Every-other Friday while my daughter was in preschool I had coffee dates with a friend whose five-year-old son had gone to heaven just two weeks after Mother’s Day that year. Over coffee and hot chocolate, my friend would share stories with me about her boy and the bond that only a mother knows. She would light up as she spoke his name, telling me the details of their life together. She spoke of her empty arms and how she longed for that space to be filled with his weight. I could feel her longing in every word she spoke, and I could vividly see how sharing him with me and others was how she held him close, even through their distance.
During our time together I struggled often finding words to comfort, I didn’t want to say the wrong thing, do the wrong thing, or pretend to understand what her heart was feeling. I’m sure my words didn’t come out perfect, but celebrating motherhood with my friend meant a lot to both of us.
I had so much to learn.
I would sit in my car after those Friday coffee dates to gather my thoughts. I wiped the tears from my eyes and prayed for my friend’s heart, begging God to comfort her and bring her peace through her suffering. I couldn’t fathom her sorrow and pain or the longing she felt for her son. I didn’t understand how peace was even possible in her circumstances. I couldn’t even imagine the thought of my life without my children. They were my world, and tucking them into bed each night was one of my greatest joys.
When it was time to start the car and head towards my daughter’s school, my life continued. Arriving, I would see my little girl following behind her teacher with a smile on her face. She would run over to me with arms open wide. I would grab her, feel her weight in my arms, and hug extra tight for my friend who was longing to do the same with her son.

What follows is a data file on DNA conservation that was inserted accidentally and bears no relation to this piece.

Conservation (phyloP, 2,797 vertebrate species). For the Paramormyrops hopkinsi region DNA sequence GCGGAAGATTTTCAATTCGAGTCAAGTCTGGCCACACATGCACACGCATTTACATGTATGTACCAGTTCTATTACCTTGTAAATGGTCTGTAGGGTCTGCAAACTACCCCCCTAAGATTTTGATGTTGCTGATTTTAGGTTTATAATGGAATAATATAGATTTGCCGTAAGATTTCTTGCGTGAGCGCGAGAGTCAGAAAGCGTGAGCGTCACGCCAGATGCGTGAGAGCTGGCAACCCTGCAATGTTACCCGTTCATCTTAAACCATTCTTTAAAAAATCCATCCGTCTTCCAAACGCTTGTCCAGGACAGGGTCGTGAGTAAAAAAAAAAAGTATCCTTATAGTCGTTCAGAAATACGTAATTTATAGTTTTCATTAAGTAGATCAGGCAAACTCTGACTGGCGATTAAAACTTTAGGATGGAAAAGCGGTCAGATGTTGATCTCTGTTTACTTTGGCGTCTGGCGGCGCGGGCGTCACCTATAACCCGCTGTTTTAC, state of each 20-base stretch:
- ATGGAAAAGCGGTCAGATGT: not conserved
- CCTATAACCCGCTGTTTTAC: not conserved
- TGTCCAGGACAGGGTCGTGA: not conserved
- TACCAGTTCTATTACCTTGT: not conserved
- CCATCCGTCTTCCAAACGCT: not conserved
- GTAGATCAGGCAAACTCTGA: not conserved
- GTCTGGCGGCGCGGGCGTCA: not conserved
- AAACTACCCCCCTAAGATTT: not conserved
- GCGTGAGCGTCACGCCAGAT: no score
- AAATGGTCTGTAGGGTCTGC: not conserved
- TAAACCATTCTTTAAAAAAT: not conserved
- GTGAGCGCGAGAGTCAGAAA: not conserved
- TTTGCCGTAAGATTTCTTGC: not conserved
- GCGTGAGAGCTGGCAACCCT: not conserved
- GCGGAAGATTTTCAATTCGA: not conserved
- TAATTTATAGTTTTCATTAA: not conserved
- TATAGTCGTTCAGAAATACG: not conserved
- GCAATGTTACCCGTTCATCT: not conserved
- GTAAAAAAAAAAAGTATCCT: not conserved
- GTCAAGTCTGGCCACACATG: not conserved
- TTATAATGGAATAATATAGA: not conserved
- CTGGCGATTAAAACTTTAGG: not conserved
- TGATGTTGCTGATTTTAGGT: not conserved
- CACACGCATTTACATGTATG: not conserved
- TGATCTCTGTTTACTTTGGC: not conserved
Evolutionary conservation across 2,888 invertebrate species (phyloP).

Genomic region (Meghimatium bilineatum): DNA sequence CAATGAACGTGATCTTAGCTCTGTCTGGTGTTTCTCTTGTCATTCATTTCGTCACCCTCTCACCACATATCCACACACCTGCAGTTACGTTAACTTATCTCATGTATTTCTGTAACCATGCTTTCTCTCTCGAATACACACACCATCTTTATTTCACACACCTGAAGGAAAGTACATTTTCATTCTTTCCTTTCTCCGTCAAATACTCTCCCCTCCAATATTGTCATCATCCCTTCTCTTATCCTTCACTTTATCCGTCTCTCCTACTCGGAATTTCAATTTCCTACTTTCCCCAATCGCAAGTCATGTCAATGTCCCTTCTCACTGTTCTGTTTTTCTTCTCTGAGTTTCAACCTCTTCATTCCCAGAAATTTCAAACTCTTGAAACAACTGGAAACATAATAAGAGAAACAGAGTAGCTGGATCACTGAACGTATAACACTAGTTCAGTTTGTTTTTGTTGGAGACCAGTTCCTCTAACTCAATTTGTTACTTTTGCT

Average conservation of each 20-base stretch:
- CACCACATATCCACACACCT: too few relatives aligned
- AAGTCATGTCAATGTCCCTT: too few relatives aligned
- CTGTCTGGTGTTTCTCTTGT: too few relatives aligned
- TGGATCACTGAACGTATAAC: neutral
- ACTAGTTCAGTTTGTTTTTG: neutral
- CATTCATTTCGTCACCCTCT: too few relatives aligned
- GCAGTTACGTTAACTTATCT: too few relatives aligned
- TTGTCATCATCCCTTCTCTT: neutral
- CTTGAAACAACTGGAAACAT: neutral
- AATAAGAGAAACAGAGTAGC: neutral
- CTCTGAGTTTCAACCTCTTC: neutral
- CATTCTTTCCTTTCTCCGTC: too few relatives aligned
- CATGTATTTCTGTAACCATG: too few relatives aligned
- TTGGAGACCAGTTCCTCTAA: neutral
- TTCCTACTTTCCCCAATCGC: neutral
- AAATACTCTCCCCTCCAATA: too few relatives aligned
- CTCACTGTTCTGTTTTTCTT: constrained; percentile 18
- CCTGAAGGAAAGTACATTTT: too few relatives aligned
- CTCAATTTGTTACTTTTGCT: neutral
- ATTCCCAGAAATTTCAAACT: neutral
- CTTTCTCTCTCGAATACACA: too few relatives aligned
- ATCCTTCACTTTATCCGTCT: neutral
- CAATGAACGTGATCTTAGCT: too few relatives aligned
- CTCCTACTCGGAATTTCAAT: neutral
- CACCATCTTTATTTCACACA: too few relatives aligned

She would run off towards the playground and I would gather with the other parents, my heart feeling blessed because I got to watch my girl play with her friends that day. As I watched her I tried to memorize her every move. She was growing up so fast and I didn’t want to ever forget the details.
Eventually I heard her yell, “Mama, will you push me on the swing?” Blessed to be my daughter’s mama and professional swing-pusher, I took my place behind her, reached down, and grabbed hold of the seat with my lips almost touching her ear. “I love you,” I whispered and then pulled back as far as I could to hear her squeal in excitement. “I love you too, mama!” she yelled. I would think about how much my friend’s son loved his mama, even now from heaven. She was his rock, and any amount of distance would not change that.
On those Fridays, and all the days in-between, my friend taught me how to continue mothering even when I couldn’t feel the weight of my child in my arms anymore. I had no idea that my future held the loss of my own child, but my friend and her son taught me to cherish every single moment of life. They taught me that motherhood doesn’t stop when you no longer can hold your child in your arms.
Together, my girls and my friend’s son will send their mamas love this Mother’s Day from heaven, as they do every year. We, feeling grateful and blessed to be their mamas, will receive that love with open arms, feeling the weight of eternity in our hearts and souls.